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January 25, 2003

Blood culture: The heretic, vampire and the Jew

A lucid article that develops the connection between vampire myths, blood, and anti-semitism throughout the ages.
The vampire is now an archetypal figure, shrouded in cliché, but as a folk-belief one of its earliest incarnations was within Hebrew tales of Lilith and other demons. Ironically, it was an image which was to be turned against Judaism by the Christians of the middle ages, and used as a cipher for many monstrous desires and fears ever since.

"If any man whosoever of the house of Israel... eat blood, I will set my face against his soul, and will cut him off from among his people.
Because the life of the flesh is in the blood: and I have given it to you, that you may make atonement with it upon the altar of your souls."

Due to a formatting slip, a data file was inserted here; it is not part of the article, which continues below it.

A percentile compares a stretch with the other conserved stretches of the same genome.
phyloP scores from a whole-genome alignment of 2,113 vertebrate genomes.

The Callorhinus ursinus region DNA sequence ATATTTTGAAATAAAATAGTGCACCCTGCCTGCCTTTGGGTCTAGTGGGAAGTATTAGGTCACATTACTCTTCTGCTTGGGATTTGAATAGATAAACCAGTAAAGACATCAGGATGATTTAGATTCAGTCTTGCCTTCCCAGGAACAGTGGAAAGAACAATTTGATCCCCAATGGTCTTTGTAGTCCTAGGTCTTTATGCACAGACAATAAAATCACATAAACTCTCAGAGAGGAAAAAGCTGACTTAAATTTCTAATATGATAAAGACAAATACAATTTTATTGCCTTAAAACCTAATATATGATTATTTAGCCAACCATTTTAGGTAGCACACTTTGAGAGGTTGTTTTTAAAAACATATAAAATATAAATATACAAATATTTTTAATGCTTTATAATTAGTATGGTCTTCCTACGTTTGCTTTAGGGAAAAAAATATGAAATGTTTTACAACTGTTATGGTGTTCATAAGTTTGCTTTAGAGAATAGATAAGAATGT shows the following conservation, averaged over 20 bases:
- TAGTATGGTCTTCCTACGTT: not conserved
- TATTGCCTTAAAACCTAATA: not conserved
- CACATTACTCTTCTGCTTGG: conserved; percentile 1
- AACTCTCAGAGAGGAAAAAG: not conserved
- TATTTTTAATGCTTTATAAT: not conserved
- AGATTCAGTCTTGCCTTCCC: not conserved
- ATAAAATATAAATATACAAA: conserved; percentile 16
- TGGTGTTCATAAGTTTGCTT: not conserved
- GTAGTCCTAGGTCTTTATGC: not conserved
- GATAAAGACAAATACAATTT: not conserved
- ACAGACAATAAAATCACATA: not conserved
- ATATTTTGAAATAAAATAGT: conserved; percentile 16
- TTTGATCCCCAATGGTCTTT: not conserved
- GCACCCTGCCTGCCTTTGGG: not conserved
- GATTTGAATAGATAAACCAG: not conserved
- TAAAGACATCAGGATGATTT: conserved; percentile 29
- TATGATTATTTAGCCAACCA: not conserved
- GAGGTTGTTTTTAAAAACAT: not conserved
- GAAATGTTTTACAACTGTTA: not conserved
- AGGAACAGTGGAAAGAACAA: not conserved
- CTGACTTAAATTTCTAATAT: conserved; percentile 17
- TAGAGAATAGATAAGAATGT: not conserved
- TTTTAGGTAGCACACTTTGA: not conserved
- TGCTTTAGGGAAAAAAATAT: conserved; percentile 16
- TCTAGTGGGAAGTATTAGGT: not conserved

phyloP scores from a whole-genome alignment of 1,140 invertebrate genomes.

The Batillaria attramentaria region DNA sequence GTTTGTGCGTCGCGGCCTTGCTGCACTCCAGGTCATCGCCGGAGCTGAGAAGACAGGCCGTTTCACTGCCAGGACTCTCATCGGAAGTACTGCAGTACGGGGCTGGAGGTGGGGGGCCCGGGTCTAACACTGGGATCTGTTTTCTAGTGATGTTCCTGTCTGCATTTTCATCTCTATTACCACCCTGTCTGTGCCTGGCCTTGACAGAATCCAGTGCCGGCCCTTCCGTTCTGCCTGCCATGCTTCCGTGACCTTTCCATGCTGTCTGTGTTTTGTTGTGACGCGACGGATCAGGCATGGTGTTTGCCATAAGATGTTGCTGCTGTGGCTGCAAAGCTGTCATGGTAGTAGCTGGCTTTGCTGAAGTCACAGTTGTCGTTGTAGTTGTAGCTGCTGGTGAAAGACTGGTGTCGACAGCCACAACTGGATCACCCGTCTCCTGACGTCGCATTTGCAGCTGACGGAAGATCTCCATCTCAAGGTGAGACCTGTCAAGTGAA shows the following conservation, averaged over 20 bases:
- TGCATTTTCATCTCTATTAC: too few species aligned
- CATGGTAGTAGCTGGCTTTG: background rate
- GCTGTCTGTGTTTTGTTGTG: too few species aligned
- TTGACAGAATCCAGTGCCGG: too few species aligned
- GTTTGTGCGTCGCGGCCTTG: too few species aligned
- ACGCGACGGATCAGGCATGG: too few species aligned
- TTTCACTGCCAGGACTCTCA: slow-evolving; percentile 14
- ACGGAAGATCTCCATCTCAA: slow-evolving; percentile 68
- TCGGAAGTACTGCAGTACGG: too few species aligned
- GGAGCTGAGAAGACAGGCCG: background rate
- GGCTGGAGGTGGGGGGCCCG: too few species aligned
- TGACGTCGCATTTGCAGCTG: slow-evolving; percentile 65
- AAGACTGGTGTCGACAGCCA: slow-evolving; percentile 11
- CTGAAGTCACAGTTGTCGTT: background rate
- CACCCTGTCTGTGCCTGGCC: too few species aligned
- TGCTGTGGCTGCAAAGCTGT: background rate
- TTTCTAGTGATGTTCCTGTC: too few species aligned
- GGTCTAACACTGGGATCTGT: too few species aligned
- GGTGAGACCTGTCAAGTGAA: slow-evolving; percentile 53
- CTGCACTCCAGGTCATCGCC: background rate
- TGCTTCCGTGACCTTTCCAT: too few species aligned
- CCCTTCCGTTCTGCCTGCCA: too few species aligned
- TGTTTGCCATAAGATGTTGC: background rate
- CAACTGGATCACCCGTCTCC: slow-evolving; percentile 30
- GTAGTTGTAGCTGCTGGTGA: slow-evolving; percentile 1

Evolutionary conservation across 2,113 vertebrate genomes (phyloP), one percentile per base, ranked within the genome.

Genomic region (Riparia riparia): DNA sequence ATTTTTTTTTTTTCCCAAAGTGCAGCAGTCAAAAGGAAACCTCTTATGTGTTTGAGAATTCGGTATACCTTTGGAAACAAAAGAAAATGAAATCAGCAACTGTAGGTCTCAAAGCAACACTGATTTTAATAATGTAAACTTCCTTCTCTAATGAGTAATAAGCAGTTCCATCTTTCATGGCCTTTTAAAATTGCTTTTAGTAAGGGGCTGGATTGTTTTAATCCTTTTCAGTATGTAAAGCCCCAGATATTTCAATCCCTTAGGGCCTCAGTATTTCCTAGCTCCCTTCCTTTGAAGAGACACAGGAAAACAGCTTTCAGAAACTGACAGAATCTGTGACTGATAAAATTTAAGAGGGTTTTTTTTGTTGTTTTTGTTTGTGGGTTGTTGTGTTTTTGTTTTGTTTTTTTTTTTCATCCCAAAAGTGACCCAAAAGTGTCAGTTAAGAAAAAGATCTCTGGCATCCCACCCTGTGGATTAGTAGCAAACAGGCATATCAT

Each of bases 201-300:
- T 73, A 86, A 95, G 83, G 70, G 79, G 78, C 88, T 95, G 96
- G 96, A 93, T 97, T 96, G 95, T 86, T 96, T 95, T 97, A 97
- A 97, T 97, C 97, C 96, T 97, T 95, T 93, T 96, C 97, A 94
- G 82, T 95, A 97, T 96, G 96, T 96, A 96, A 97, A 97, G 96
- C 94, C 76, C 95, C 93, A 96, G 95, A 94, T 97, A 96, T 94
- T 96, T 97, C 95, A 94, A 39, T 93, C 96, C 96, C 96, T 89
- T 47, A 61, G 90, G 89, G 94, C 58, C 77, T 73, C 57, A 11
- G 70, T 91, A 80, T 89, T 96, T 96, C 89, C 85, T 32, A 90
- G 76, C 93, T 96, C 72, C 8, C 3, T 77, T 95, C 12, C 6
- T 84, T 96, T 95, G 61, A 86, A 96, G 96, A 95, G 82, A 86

"Only beware of this, that thou eat not the blood: for the blood is for the soul. And therefore thou must not eat the soul with the flesh:
But thou shalt pour it on the earth as water." [1]

Long before the workings of the circulatory system were discovered, many of the world's cultures accorded blood mystical properties, implying a special status, and an association with ritual states of pollution or defilement. The quotation from Leviticus and Deuteronomy is part of the long series of regulatory laws given out to the nomadic Jews by Moses. With the inclusion of the Torah in the Christian Bible and as a result of the Jewish Diaspora, such ideas passed into the popular imagination and thus the cultural products of Europe.

Blood in Leviticus is sacred to God, humanity may not touch it and remain unpolluted; in Christian ritual, all the Church partakes of God's own sacred blood: it is seen by both as a holy substance imbued with miraculous power, forming the highest and best sacrificial offering. In tales of the saints, this power is reiterated ceaselessly. Blood, simply by issuing from and thus transgressing the margins of the body, demonstrates a disturbing fluidity.